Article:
- Business cards (if you use them)
You’ll want to make sure your resume is specifically tailored toward each company and the industry you’re applying to. If you have no prior experience in that field, make sure that you can speak to how your past work experience can still be relevant. Lots of jobs like retail and hospitality teach crucial soft skills that can, with the right framing, spotlight your ability to collaborate with a team. If you have gaps in your employment history, be prepared to address them; interviewers will often ask about these fallow periods, so it’s important to be able to explain how these were still periods of growth for you.
“Don’t forget volunteer jobs when creating your resume, especially if you do not have a lot of paid work experience,” Pinch said. “Work you completed as a volunteer can demonstrate specific skills and abilities on your resume.”
Where To Look For A Job
There are four reliable avenues for job searching:
- Referrals/Networking: “It’s who you know” is an old saying for a reason. Knowing people in the industry you want to work in can often be the make-or-break factor when it comes to getting a job. This is where networking can really come in handy. Find relevant industry mixers, happy hours, and conferences. If your field has a professional association, the price of admission can pay off in the long run with the contacts you’ll make there. Workshops and seminars can also be a good way to get yourself out there and in front of people who could one day be your peers and colleagues.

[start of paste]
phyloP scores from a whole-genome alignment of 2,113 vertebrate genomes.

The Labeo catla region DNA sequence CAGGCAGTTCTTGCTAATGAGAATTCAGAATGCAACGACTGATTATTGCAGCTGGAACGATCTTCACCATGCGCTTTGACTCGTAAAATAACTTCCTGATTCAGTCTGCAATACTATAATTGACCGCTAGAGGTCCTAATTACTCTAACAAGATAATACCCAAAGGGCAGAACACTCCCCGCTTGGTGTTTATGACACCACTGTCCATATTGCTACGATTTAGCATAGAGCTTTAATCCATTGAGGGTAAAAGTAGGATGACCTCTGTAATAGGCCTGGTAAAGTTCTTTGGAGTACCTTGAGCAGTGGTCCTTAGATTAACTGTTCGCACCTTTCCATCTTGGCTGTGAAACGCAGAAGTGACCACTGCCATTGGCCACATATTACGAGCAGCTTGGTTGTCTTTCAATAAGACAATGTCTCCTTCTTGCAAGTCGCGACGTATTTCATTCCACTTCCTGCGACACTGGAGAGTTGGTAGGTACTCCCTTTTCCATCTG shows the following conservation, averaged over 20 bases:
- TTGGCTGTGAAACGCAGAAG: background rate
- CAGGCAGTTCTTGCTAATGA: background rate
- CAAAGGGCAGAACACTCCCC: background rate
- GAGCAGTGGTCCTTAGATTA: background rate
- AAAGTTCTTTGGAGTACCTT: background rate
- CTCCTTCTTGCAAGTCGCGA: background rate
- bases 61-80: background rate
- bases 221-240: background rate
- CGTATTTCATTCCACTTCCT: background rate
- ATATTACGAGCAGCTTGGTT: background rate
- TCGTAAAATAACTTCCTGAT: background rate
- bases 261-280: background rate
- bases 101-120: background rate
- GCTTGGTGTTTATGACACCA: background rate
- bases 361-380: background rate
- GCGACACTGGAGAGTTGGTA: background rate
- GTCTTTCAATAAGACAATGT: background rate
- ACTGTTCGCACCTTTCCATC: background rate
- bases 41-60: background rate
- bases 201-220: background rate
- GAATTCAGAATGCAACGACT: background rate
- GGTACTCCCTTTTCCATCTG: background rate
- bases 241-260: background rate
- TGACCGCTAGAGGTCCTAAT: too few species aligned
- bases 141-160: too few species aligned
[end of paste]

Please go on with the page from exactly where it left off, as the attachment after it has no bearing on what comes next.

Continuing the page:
The trick with turning a networking contact into a referral is to be the kind of person that people want to help. That means being a proactive part of your networking, always willing to lend your own assistance and expertise to those who need it. The person you help today could be the person who lands you a job a few months down the line.
- Job Boards: There are many sites where employers post job listings. Many of these boards offer user reviews: former and current employees rate the business and provide feedback on what it’s like to work there. Reading enough of these reviews can give you some idea as to whether or not this business aligns with what you’re looking for in a job.
A few job sites worth checking out include:
The Maricopa Community Colleges also provides a free online career management tool that can help connect you with prospective employers
- Apply Directly: Instead of a job board, you can go directly to an employer’s website and use their online application (if they have one). You can also try applying in-person, though you’ll want to call in advance and find out when the hiring manager is in before doing so. The benefit to applying in-person and meeting the hiring manager is that they can attach a face and a first impression to your resume. That can help you stand out from the pile of resumes in their inbox.
- Recruiters: Sites like LinkedIn and Indeed have recruiters actively looking for qualified candidates to connect to businesses. There are also recruiting services that you can sign up for that will send you job opportunities; many of these services are available at no cost to the job seeker. Job recruiting can be pretty hit-or-miss, though; it should be used as an additional avenue to find a job, but probably should not be the basket you put all your eggs in.
Article by Austin Brietta